The verdict on these scones is that they are pretty rich, with a deep chocolate flavor that comes from the quarter-cup of unsweetened dark cocoa powder (or, if you’re me, an accidental one-third cup! ZOINKS!). There is not much sugar in them, so what sweetness they have comes from the Nutella that is folded into the dough near the end and the glaze on top. I actually found them to taste better and less UNSWEETENED DARK COCOA WOAH after they’d sat overnight (the cookbook says that they have a shelf life of 24 hours, but I made them on Friday afternoon, just had a tiny piece of one now on Sunday morning and they are still yummy). Ironically enough, they taste like “natural” chocolate hazelnut butter, a la Justin’s.

I did find the dough to be a bit … dusty? Broken? It didn’t hold together very well, and when I tried to roll it out on the counter, it was a big mess, so I turned it back into my mixing bowl and added another tablespoonful of heavy cream, which helped pull the dough together. That said, the scones still had some structural integrity issues after baking (note the broken scone on the rack in the picture above; it fell apart as I removed it from the baking sheet).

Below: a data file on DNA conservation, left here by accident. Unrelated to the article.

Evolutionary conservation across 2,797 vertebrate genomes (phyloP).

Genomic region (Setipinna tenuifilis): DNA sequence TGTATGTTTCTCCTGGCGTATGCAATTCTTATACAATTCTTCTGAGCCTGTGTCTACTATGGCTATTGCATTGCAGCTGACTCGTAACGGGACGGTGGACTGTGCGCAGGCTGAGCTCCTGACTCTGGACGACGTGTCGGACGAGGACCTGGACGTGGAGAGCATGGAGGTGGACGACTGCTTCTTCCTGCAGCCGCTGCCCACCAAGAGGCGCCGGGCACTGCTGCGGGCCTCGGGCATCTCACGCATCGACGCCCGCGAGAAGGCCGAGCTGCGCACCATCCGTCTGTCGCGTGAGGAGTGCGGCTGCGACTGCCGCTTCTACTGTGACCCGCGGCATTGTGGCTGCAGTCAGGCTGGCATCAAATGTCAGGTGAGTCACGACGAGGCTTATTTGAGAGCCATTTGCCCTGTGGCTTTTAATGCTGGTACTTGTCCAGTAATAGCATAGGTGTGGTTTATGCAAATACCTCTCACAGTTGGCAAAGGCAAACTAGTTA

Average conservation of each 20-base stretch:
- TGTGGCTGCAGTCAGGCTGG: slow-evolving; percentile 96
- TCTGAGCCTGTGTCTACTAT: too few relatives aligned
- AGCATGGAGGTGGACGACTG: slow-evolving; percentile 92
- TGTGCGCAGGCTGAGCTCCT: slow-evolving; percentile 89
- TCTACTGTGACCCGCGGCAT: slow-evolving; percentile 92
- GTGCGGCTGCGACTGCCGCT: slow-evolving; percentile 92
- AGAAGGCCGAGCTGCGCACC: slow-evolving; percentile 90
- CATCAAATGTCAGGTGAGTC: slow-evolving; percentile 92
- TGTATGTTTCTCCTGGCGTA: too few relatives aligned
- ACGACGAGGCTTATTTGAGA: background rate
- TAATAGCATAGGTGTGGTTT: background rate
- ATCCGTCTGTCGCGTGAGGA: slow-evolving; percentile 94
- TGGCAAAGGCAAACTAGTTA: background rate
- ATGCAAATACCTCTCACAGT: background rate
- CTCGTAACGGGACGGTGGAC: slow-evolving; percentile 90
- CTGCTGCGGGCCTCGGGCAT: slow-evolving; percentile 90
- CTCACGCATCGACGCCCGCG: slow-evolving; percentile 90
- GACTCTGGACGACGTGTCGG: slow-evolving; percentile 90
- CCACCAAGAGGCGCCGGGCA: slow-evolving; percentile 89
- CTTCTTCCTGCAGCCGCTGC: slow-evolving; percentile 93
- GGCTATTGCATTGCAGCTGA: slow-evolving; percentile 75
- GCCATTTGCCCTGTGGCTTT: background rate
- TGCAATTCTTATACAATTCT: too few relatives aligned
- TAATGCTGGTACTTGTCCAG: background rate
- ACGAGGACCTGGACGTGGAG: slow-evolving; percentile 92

Oh! I forgot to mention that I pressed the dough into a cake pan a la Smitten Kitchen’s recommendation for ease in cutting.

(You can find the recipe for the scones on the main project page, linked above.)

I don’t know if I’d make these again. If I did, I’d probably use less cocoa (obv) and maybe a touch more sugar. For a creative, nontraditional twist on scones, though, these are pretty ace.

Chicken Delicioso